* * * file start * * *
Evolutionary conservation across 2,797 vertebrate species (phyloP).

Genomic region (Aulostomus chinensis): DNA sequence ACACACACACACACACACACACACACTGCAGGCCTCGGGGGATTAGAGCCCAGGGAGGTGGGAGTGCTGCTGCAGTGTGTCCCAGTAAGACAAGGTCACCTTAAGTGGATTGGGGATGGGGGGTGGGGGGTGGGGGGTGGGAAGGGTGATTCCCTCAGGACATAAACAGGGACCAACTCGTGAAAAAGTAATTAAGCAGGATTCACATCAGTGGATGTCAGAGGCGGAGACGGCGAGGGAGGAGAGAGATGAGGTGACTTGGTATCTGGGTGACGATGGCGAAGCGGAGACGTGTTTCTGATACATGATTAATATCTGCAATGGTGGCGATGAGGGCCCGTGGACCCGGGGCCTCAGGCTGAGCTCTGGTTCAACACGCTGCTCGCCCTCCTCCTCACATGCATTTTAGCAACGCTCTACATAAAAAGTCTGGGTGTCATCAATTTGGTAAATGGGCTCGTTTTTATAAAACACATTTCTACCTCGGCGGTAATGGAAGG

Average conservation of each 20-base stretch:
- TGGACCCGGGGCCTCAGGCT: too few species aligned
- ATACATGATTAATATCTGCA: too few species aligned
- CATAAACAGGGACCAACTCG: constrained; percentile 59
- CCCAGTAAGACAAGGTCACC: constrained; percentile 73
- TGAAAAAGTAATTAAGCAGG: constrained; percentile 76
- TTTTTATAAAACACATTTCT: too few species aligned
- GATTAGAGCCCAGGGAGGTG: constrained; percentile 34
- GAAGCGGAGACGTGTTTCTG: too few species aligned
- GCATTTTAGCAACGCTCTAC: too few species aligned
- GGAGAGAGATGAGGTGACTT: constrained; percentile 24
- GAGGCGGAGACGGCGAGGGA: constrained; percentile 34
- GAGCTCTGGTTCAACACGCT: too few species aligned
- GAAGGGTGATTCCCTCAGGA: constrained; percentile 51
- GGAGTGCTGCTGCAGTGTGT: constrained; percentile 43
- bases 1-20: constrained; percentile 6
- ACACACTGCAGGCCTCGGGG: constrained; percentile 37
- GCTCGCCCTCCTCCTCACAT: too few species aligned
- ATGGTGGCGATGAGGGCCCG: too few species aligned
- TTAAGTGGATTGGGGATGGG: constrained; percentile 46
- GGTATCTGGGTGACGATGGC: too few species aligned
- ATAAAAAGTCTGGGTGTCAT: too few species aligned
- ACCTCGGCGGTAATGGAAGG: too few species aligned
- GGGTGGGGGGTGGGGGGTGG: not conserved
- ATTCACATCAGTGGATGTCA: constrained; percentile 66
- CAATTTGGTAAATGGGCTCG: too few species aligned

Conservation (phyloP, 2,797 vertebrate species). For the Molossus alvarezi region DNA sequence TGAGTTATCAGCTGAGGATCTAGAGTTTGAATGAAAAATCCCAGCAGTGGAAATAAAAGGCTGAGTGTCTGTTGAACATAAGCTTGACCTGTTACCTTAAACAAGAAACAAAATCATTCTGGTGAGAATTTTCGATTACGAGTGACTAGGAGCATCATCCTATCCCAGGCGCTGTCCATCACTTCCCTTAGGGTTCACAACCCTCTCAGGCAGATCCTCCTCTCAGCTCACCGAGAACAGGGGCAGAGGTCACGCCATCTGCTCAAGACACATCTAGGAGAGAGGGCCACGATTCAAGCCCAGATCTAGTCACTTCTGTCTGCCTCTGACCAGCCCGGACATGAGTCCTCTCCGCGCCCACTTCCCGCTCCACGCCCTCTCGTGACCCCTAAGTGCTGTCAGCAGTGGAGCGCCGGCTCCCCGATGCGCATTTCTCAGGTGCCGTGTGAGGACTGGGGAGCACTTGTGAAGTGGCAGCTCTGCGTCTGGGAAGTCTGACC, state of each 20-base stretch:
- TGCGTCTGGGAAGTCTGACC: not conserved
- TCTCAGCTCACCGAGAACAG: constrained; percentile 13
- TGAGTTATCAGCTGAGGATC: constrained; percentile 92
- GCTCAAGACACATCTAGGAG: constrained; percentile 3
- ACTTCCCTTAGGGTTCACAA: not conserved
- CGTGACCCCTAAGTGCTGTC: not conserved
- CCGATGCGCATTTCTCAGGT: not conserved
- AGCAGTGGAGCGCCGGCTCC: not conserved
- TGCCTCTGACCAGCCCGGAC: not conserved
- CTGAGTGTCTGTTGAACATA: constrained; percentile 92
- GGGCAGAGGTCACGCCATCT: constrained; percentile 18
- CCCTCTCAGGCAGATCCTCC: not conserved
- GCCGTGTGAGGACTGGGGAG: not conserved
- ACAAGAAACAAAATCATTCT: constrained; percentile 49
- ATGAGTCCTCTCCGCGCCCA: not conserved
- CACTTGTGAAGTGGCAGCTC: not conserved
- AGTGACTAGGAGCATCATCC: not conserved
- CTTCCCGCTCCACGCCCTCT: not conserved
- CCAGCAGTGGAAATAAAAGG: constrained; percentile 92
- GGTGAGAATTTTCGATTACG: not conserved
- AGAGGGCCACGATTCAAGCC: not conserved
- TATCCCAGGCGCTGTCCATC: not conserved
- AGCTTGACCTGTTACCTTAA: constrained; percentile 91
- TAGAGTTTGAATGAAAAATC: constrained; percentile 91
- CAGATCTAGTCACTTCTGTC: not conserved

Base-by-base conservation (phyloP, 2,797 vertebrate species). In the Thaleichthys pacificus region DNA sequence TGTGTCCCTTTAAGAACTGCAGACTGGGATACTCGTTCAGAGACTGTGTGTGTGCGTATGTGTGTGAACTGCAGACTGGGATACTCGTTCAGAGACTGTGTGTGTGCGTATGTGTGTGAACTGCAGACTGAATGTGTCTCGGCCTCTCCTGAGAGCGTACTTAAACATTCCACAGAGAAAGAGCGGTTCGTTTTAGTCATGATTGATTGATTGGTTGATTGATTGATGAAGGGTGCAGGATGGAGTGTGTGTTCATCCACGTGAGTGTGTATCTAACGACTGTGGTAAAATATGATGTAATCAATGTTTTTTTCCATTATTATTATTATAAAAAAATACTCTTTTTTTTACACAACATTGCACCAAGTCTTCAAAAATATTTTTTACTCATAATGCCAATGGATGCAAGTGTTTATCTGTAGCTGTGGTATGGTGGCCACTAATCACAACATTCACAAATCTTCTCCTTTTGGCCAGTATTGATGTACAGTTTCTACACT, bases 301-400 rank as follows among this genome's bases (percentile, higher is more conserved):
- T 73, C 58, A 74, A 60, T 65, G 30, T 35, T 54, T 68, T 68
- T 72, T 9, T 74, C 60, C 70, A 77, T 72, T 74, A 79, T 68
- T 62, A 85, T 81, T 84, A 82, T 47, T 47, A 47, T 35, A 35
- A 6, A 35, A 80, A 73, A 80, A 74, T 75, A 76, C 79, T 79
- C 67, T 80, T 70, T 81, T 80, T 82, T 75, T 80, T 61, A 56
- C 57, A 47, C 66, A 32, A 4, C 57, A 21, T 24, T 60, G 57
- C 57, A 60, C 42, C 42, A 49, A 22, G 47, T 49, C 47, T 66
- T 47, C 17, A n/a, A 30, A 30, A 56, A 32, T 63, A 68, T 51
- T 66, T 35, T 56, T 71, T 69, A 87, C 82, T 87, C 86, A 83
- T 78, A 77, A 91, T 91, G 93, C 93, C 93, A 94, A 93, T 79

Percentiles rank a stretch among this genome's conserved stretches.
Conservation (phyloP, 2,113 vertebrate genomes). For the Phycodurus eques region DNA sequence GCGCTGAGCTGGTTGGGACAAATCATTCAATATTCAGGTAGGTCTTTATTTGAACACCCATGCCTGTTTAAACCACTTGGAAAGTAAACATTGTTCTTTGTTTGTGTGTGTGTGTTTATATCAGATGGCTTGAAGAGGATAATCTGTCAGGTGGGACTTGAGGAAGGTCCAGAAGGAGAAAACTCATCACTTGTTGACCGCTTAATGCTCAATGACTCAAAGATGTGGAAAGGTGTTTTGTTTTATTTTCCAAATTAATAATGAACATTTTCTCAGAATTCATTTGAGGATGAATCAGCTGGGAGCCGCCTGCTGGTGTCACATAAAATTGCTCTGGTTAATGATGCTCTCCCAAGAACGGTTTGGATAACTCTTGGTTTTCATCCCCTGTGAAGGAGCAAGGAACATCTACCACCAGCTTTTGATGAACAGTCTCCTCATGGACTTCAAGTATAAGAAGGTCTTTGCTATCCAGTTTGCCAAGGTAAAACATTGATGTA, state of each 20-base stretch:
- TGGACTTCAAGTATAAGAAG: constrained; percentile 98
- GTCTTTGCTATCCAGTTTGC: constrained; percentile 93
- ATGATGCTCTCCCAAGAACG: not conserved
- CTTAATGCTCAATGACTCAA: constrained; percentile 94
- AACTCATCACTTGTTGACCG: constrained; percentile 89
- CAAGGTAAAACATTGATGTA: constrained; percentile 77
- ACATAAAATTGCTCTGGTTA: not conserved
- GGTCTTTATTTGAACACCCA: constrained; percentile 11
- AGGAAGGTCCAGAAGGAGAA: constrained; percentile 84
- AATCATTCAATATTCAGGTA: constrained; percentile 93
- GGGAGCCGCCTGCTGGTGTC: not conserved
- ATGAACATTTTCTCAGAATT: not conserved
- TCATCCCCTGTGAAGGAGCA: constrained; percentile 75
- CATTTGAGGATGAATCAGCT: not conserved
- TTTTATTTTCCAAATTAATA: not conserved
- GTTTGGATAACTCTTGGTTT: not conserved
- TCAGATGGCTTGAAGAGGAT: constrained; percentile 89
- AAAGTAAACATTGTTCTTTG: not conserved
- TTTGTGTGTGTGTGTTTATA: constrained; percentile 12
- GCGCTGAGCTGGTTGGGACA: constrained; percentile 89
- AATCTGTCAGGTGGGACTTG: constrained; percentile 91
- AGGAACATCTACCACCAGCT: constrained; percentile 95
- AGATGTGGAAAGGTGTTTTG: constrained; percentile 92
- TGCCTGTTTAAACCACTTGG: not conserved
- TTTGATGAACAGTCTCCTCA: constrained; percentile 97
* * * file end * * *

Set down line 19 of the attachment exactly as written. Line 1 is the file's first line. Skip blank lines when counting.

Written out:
- ACACACTGCAGGCCTCGGGG: constrained; percentile 37